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Geopolitical tensions and repaying external debt

1 December 2022 03:41 am - 0     - {{hitsCtrl.values.hits}}

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On different occasions, information released to the public, regarding our external sovereign debt have not been very exact. Originally our debt was said to be around US$ 50 billion. Even now discussions are ongoing with creditors for a debt restructuring facility to qualify for US$2.9 billion, 4-year International Monetary Fund (IMF) loan. 


According to treasury figures published earlier this month, we owe US$35 billion in total, which includes bilateral, multilateral, and commercial loans as of June 30, this year.


According to treasury documents we have to repay outstanding debts of US$10.9 billion via bilateral loans, US$9.3 billion via multilateral, and US$14.8 billion through commercial loans. Unfortunately as yet, China has not made its position on restructuring the debt owed to them clear.


Yet, China is our biggest bilateral donor/creditor and is owed nearly US$7 billion or nearly 20% of the total outstanding bilateral loan. China, also at different times, provided succour when our country faced chronic problems. The Rubber-Rice Pact (where China provided us with rice in exchange for our rubber at above market price comes almost immediately to mind).


More recently, during the Mahinda Rajapaksa presidency, China became a major economic partner giving crucial assistance to prop up the regime. Despite the strengthening relationship between China and Lanka being mainly economic, it raised concerns both with India and the US. 


To India, developments in Sri Lanka are always a great matter of interest. Due to Lanka’s proximity to India, developments in our country are always a matter of great interest to India - regarding its security concerns. 
Since the LTTE insurgency, relations between India and Lanka were strained. The development of close relations between China and Sri Lanka during regime of President Mahinda Rajapaksa, in Indian eyes, appeared to give China unprecedented access to this country and raised fears in India due to its perennial border disputes with that country.


Resultantly, we see India shedding its post-independence insecurity about the presence of Western powers in its neighbourhood and attempting to balance out what it sees as China’s forays into its (India’s) sphere of influence, with closer relationships with the US - as for example the QUAD grouping a security arrangement between Australia, India, Japan and the US.  


In the more recent past - especially in the aftermath of our economic meltdown- India has proven to be a saviour to our country. At a time when hunger stalked our nation, India provided us with all manner of help ranging from lines of credit, to food, medicine and many other essentials.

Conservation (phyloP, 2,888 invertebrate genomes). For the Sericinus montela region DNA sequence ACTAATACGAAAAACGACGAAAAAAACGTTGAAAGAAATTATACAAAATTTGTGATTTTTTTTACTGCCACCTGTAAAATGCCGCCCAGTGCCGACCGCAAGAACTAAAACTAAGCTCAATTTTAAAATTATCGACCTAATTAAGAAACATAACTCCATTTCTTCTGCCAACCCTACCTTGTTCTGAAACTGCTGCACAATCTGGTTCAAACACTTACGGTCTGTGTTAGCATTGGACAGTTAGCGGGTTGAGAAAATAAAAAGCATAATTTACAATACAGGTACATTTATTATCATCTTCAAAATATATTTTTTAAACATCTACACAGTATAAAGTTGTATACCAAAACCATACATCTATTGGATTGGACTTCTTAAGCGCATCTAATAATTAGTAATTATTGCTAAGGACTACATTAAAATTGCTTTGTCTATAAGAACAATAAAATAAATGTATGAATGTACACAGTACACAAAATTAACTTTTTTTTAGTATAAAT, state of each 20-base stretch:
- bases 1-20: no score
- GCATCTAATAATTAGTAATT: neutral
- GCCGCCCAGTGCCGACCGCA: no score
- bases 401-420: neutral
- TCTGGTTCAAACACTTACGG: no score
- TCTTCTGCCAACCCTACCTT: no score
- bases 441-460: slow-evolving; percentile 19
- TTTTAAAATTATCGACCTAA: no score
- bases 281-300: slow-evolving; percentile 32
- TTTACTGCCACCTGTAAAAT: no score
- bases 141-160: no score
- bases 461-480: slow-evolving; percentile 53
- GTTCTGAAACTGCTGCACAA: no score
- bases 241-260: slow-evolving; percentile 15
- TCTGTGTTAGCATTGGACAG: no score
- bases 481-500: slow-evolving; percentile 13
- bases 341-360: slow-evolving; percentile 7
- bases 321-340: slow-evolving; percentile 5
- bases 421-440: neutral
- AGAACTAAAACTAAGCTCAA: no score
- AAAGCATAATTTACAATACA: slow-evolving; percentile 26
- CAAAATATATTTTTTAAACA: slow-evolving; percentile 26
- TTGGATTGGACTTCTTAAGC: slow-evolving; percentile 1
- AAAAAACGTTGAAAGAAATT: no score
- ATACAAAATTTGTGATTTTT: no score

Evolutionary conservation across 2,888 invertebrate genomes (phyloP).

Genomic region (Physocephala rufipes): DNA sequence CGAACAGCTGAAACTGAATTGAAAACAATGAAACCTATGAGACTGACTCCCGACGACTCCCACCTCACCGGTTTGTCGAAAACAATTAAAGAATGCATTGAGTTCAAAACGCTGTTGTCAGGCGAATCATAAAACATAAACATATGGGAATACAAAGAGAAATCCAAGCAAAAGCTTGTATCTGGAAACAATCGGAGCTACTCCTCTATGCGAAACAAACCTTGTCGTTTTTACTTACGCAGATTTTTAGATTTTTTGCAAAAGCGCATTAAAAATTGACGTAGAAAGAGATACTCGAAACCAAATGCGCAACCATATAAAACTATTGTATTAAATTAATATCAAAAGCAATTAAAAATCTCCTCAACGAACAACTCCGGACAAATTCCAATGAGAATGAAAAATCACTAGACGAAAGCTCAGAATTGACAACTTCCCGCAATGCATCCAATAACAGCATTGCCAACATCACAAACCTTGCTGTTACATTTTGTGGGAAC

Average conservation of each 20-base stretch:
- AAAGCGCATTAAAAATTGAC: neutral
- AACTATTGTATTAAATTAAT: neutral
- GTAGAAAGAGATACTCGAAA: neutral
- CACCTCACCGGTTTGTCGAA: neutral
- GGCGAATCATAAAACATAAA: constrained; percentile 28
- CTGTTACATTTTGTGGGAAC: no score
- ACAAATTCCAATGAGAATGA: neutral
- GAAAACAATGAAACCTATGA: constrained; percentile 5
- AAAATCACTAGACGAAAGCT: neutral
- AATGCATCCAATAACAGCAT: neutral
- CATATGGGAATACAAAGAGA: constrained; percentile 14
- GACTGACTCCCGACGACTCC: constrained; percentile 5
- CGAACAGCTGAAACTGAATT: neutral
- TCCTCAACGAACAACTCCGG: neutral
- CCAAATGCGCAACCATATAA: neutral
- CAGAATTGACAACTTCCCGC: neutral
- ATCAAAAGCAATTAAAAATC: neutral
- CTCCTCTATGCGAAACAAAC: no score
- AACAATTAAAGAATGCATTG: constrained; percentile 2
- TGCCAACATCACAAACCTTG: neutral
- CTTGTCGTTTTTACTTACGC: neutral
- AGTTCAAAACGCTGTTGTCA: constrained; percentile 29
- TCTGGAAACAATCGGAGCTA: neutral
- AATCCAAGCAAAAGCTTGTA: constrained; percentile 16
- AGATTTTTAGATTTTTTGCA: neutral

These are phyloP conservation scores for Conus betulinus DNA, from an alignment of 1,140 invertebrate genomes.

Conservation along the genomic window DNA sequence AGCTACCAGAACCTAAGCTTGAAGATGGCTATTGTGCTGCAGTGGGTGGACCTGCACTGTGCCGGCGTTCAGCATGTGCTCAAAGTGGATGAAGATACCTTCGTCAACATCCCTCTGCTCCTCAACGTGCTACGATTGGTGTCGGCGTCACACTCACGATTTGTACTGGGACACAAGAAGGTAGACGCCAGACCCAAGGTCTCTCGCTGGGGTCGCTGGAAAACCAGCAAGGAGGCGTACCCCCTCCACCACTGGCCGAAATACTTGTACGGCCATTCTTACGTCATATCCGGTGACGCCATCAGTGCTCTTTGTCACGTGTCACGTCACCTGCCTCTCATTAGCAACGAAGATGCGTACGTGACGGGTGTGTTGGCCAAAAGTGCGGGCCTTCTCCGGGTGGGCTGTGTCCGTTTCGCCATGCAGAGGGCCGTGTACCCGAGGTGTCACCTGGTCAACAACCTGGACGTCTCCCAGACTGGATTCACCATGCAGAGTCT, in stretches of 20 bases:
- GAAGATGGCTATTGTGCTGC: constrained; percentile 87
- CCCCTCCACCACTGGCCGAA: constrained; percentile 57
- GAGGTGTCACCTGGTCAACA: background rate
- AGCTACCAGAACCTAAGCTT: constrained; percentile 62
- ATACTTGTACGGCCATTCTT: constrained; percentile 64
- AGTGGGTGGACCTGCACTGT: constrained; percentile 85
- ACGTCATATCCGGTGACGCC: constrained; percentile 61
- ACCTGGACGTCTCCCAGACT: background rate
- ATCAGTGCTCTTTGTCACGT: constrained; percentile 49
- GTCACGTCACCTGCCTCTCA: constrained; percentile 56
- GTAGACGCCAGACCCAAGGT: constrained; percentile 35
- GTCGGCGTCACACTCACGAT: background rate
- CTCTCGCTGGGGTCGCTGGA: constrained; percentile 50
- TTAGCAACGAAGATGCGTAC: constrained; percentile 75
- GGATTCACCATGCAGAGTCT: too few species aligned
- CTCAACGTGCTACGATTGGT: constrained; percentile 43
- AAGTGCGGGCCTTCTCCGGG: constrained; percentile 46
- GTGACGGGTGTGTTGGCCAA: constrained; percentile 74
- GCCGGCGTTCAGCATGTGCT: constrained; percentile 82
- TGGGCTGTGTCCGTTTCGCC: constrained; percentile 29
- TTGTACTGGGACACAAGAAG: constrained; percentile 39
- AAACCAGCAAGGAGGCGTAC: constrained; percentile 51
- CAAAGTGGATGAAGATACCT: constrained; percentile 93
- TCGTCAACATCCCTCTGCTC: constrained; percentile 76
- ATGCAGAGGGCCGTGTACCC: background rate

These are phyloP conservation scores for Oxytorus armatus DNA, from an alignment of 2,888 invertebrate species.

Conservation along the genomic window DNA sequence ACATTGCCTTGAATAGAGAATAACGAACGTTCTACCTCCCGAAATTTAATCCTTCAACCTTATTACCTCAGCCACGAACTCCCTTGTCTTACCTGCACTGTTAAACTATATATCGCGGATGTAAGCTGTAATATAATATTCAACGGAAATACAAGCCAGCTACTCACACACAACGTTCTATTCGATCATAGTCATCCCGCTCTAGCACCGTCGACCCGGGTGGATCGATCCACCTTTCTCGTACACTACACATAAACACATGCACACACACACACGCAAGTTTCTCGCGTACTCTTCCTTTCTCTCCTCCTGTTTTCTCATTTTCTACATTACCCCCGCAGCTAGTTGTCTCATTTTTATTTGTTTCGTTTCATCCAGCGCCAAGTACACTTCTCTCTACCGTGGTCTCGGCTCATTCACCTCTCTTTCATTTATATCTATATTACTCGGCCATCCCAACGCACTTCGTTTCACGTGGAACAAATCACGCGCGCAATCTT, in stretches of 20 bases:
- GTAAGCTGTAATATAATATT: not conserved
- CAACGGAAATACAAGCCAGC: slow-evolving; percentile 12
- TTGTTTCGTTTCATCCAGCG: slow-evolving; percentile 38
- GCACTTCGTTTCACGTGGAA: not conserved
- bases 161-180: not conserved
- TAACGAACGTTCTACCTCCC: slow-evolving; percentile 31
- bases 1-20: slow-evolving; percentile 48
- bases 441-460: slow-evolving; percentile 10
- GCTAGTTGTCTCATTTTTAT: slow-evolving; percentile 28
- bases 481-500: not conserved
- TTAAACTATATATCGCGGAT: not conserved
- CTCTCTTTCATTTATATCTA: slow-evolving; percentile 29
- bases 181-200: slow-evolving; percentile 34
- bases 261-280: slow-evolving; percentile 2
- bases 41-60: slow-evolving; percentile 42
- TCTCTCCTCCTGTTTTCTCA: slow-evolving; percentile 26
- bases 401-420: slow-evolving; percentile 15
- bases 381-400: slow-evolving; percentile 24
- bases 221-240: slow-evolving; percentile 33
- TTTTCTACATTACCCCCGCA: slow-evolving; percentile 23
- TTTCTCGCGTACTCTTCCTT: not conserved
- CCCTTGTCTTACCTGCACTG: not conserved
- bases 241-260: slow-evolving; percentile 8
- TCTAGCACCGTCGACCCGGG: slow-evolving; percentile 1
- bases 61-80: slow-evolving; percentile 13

Though these were loans, it helped us tide over a very difficult period when basic necessities were simply not available. Even today, memories of queues for fuel and gas are fresh in our collective memory and a constant reminder of the not too distant nightmares we faced in the period March to July this year.


The US in the meantime, continues to be our largest trading partner. A number one destination for our exports. World Bank figures reveal trade with the US is valued at US$ 2,658 million. Our second largest trading partner is the United Kingdom and our trade volume with Britain is a mere US$ 956 million!


And the US views China as a threat...
It is through this mine field of geopolitical interests that Lanka has now to tread, if it is to come out of the present financial crisis. 


We also need to show political stability to convince international creditor agencies and nations of the world, that the country has the will to rise above petty political divisions to rebuild our economy and lessen the burdens of our people.


A change in political leadership alone, will not ease the financial burdens of the ordinary people of this country. What is necessary is to focus our efforts on overcoming our debt burden.


Political sloganeering, name-calling and creating unrest will only lengthen the present difficulties. Peaceful protests, especially amid present difficulties is a people’s right. Cracking down and abusing state power cannot be condoned. Government cannot ride roughshod over the bodies of the suffering masses.


To achieve stability both sides need to dialogue with each other and negotiate, seek solutions and understand the [problems of the other. 


Not stubbornly take positions of confrontation. 


For once, let’s not ask what our country can do for us, but rather, what each of us can do for the future generation of this our country.


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